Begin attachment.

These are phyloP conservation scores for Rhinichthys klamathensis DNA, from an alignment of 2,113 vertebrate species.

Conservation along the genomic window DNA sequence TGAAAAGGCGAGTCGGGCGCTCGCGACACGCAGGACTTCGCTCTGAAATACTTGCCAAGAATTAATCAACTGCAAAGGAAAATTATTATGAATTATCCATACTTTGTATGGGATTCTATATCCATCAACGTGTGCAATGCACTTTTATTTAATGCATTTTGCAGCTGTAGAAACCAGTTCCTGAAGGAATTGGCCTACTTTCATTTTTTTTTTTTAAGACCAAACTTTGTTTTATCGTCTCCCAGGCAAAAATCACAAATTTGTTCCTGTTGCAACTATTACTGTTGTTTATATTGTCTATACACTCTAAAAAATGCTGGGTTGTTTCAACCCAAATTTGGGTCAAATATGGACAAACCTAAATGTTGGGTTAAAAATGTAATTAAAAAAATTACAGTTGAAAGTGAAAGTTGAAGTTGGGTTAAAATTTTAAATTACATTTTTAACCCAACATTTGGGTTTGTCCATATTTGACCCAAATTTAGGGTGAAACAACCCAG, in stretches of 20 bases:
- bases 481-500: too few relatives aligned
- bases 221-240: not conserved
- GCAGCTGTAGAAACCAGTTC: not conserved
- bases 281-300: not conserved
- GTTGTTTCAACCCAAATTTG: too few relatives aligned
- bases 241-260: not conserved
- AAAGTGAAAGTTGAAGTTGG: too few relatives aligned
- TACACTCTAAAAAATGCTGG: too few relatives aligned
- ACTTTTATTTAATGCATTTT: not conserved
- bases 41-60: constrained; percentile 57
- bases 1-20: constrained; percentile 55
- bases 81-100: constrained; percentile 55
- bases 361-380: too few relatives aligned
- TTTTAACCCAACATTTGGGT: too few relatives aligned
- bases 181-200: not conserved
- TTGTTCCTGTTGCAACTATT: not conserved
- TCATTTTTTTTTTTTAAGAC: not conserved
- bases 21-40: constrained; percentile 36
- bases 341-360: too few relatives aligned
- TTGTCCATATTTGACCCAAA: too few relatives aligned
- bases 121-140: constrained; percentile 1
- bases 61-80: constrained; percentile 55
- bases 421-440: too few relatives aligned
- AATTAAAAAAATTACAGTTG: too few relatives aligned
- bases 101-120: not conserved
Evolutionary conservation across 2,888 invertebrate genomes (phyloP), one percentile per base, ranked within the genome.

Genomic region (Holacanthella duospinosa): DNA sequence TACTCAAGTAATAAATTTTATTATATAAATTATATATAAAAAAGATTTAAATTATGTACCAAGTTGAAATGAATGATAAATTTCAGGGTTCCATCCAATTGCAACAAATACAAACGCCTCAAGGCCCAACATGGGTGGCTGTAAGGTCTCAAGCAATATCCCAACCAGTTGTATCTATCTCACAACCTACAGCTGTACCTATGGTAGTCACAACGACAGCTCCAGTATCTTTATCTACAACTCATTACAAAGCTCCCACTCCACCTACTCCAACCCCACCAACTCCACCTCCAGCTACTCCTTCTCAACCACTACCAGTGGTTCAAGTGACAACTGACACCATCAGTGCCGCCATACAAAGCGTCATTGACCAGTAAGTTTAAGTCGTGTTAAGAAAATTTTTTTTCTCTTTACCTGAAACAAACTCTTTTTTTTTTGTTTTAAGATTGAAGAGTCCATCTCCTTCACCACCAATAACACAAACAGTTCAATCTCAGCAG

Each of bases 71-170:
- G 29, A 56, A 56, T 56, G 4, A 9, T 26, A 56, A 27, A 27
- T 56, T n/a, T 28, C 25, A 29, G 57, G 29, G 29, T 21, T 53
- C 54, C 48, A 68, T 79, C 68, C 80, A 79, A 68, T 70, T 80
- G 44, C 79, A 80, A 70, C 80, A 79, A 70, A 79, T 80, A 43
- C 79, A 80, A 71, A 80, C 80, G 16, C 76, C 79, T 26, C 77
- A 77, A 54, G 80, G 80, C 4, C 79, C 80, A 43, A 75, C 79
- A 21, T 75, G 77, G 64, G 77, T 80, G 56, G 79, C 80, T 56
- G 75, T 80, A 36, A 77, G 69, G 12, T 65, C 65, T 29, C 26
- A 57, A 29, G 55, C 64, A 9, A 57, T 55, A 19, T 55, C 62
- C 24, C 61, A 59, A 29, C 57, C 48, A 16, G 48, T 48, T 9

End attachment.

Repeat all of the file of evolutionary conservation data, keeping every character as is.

These are phyloP conservation scores for Rhinichthys klamathensis DNA, from an alignment of 2,113 vertebrate species.

Conservation along the genomic window DNA sequence TGAAAAGGCGAGTCGGGCGCTCGCGACACGCAGGACTTCGCTCTGAAATACTTGCCAAGAATTAATCAACTGCAAAGGAAAATTATTATGAATTATCCATACTTTGTATGGGATTCTATATCCATCAACGTGTGCAATGCACTTTTATTTAATGCATTTTGCAGCTGTAGAAACCAGTTCCTGAAGGAATTGGCCTACTTTCATTTTTTTTTTTTAAGACCAAACTTTGTTTTATCGTCTCCCAGGCAAAAATCACAAATTTGTTCCTGTTGCAACTATTACTGTTGTTTATATTGTCTATACACTCTAAAAAATGCTGGGTTGTTTCAACCCAAATTTGGGTCAAATATGGACAAACCTAAATGTTGGGTTAAAAATGTAATTAAAAAAATTACAGTTGAAAGTGAAAGTTGAAGTTGGGTTAAAATTTTAAATTACATTTTTAACCCAACATTTGGGTTTGTCCATATTTGACCCAAATTTAGGGTGAAACAACCCAG, in stretches of 20 bases:
- bases 481-500: too few relatives aligned
- bases 221-240: not conserved
- GCAGCTGTAGAAACCAGTTC: not conserved
- bases 281-300: not conserved
- GTTGTTTCAACCCAAATTTG: too few relatives aligned
- bases 241-260: not conserved
- AAAGTGAAAGTTGAAGTTGG: too few relatives aligned
- TACACTCTAAAAAATGCTGG: too few relatives aligned
- ACTTTTATTTAATGCATTTT: not conserved
- bases 41-60: constrained; percentile 57
- bases 1-20: constrained; percentile 55
- bases 81-100: constrained; percentile 55
- bases 361-380: too few relatives aligned
- TTTTAACCCAACATTTGGGT: too few relatives aligned
- bases 181-200: not conserved
- TTGTTCCTGTTGCAACTATT: not conserved
- TCATTTTTTTTTTTTAAGAC: not conserved
- bases 21-40: constrained; percentile 36
- bases 341-360: too few relatives aligned
- TTGTCCATATTTGACCCAAA: too few relatives aligned
- bases 121-140: constrained; percentile 1
- bases 61-80: constrained; percentile 55
- bases 421-440: too few relatives aligned
- AATTAAAAAAATTACAGTTG: too few relatives aligned
- bases 101-120: not conserved
Evolutionary conservation across 2,888 invertebrate genomes (phyloP), one percentile per base, ranked within the genome.

Genomic region (Holacanthella duospinosa): DNA sequence TACTCAAGTAATAAATTTTATTATATAAATTATATATAAAAAAGATTTAAATTATGTACCAAGTTGAAATGAATGATAAATTTCAGGGTTCCATCCAATTGCAACAAATACAAACGCCTCAAGGCCCAACATGGGTGGCTGTAAGGTCTCAAGCAATATCCCAACCAGTTGTATCTATCTCACAACCTACAGCTGTACCTATGGTAGTCACAACGACAGCTCCAGTATCTTTATCTACAACTCATTACAAAGCTCCCACTCCACCTACTCCAACCCCACCAACTCCACCTCCAGCTACTCCTTCTCAACCACTACCAGTGGTTCAAGTGACAACTGACACCATCAGTGCCGCCATACAAAGCGTCATTGACCAGTAAGTTTAAGTCGTGTTAAGAAAATTTTTTTTCTCTTTACCTGAAACAAACTCTTTTTTTTTTGTTTTAAGATTGAAGAGTCCATCTCCTTCACCACCAATAACACAAACAGTTCAATCTCAGCAG

Each of bases 71-170:
- G 29, A 56, A 56, T 56, G 4, A 9, T 26, A 56, A 27, A 27
- T 56, T n/a, T 28, C 25, A 29, G 57, G 29, G 29, T 21, T 53
- C 54, C 48, A 68, T 79, C 68, C 80, A 79, A 68, T 70, T 80
- G 44, C 79, A 80, A 70, C 80, A 79, A 70, A 79, T 80, A 43
- C 79, A 80, A 71, A 80, C 80, G 16, C 76, C 79, T 26, C 77
- A 77, A 54, G 80, G 80, C 4, C 79, C 80, A 43, A 75, C 79
- A 21, T 75, G 77, G 64, G 77, T 80, G 56, G 79, C 80, T 56
- G 75, T 80, A 36, A 77, G 69, G 12, T 65, C 65, T 29, C 26
- A 57, A 29, G 55, C 64, A 9, A 57, T 55, A 19, T 55, C 62
- C 24, C 61, A 59, A 29, C 57, C 48, A 16, G 48, T 48, T 9